Digital literacy - a qualitative systematic review

  • Andreas Lindenskov Tamborg
  • Jonas Meldgaard Dreyøe
  • Simon Skov Fougt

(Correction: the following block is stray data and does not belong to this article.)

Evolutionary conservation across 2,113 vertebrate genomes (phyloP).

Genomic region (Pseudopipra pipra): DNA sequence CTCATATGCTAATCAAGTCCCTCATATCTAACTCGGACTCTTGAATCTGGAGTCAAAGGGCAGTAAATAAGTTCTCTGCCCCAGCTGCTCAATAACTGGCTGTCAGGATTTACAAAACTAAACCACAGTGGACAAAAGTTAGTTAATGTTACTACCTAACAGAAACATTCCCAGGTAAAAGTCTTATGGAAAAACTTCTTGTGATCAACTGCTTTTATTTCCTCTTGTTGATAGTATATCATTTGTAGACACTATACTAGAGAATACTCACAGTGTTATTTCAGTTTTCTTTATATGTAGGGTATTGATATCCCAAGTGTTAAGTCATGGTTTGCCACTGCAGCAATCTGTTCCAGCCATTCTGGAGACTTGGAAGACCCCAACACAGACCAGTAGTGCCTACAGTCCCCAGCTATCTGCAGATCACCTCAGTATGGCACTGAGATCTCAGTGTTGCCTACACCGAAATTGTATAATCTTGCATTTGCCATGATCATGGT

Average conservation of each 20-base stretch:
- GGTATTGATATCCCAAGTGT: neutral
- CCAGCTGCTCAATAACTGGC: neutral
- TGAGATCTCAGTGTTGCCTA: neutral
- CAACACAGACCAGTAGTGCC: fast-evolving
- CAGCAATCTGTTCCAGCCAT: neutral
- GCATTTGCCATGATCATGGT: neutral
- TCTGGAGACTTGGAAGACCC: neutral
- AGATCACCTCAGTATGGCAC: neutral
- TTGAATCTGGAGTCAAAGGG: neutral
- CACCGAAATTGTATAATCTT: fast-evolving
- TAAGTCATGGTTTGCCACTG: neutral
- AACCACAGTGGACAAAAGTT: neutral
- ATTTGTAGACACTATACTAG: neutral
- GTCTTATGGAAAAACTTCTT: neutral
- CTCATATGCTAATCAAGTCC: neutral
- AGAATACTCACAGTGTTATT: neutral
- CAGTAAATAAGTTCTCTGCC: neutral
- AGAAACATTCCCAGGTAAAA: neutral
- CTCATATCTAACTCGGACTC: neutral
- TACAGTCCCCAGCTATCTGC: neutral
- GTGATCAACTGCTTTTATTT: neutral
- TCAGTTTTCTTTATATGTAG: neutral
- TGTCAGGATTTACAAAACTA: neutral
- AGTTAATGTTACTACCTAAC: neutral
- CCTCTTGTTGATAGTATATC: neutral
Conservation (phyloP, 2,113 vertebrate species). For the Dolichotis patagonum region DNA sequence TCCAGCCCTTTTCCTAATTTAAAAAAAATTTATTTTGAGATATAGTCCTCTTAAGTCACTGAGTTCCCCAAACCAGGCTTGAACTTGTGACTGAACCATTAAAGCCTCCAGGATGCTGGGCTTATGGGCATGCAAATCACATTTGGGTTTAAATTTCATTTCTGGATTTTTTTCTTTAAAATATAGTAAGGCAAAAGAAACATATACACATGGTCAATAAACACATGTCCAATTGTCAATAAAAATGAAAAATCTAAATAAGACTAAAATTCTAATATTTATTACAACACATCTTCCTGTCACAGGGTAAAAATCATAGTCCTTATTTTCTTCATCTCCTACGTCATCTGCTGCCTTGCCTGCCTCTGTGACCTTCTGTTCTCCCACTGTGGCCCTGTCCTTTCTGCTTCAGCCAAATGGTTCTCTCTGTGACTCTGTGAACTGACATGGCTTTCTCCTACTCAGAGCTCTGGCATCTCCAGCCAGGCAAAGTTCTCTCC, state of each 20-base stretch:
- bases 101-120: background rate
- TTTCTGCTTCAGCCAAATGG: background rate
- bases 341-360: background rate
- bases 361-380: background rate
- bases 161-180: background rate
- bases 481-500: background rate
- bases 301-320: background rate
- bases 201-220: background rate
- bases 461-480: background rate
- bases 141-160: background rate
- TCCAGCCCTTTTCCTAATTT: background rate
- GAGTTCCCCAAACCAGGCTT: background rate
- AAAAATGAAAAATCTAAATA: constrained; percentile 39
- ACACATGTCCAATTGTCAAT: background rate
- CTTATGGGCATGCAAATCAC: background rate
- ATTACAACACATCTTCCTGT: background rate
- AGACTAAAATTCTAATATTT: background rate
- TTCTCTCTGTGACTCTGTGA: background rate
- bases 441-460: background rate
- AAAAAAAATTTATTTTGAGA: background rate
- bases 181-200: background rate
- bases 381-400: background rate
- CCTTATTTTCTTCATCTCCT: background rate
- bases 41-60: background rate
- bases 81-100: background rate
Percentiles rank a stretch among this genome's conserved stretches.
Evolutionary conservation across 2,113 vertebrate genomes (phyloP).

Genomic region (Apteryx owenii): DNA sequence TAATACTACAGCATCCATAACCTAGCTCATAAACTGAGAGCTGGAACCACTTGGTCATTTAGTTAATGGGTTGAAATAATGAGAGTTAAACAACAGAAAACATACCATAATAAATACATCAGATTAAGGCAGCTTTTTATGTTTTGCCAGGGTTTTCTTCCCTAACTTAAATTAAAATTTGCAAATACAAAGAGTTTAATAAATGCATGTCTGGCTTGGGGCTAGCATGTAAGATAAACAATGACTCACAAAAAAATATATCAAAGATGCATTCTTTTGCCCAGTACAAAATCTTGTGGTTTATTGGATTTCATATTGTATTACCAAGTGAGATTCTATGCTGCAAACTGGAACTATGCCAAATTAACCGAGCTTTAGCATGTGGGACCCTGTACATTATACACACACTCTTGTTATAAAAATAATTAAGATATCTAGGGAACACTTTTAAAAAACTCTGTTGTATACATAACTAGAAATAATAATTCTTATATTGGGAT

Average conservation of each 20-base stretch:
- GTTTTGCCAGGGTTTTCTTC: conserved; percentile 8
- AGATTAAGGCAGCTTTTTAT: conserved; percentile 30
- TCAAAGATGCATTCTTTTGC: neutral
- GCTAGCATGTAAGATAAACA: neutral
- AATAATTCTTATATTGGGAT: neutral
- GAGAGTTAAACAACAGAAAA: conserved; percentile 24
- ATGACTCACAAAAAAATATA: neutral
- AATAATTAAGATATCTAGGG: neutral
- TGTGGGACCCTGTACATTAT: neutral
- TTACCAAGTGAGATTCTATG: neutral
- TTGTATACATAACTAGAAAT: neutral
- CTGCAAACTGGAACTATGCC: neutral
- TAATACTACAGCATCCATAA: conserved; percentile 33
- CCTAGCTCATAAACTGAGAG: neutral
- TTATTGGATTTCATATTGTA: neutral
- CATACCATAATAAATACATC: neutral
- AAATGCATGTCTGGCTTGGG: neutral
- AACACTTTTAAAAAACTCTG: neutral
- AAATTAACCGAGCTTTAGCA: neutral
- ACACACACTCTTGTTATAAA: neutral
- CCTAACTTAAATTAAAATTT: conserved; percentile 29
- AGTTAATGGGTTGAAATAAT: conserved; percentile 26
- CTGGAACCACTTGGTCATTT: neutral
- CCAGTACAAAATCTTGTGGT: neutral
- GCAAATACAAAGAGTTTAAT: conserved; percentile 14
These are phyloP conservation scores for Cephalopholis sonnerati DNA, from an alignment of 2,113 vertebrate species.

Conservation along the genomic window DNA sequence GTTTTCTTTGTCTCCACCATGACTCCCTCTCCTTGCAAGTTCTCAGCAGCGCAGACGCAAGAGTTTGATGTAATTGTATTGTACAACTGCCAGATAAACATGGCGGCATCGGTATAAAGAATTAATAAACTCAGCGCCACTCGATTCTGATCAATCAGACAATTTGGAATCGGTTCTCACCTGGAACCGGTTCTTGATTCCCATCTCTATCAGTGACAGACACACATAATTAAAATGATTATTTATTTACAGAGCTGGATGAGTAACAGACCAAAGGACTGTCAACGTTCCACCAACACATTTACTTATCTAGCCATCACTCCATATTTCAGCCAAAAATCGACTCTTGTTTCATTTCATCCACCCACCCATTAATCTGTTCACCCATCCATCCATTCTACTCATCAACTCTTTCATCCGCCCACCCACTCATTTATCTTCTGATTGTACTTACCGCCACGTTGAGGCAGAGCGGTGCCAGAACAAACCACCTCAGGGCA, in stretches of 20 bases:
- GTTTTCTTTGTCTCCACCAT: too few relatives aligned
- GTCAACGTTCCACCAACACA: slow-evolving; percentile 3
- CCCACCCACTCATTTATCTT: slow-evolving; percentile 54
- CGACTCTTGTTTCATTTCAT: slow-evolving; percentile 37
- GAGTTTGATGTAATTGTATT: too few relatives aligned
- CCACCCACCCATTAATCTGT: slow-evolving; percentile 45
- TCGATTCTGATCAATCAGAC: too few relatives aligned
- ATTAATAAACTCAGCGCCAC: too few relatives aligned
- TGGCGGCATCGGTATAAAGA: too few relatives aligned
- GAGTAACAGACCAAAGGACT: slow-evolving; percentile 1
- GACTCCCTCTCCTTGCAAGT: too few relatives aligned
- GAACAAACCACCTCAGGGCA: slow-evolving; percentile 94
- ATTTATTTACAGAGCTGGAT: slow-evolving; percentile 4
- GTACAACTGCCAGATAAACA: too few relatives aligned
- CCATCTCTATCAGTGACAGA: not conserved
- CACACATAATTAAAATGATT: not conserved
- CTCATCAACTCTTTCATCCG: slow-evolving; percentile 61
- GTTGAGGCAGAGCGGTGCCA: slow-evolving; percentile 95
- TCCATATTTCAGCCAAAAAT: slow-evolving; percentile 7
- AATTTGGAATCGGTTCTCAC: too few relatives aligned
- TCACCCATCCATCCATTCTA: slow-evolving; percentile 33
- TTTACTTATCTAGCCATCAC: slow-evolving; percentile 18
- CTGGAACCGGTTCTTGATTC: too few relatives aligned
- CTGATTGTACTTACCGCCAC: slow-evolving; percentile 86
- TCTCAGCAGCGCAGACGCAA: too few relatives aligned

Based on searches in Academic Search Premier, ERIC, SCOPUS and ORIA the paper reviews a total of 55 papers, this paper presents a review of how digital literacy is defined, interpreted and used in the research literature in the context of primary/elementary education. The paper identifies that digital literacy both are interpreted as the skills, knowledge and reflective practical abilities needed to be digitally literate, and as an emergent empirical phenomenon that needs to studied exploratively. Further, we identify that digital literacy is studied within various theoretical perspectives which imply many different interpretations of how it should be studied and that studies often lack a definition of what is meant by digital literacy. Conclusively, it is argued that there are important potentials in maintaining the broadness of how digital literacy can be defined, used and interpreted, but what rigorous explanations of how it is used in the given study is required for the broadness of the concept to be an asset.


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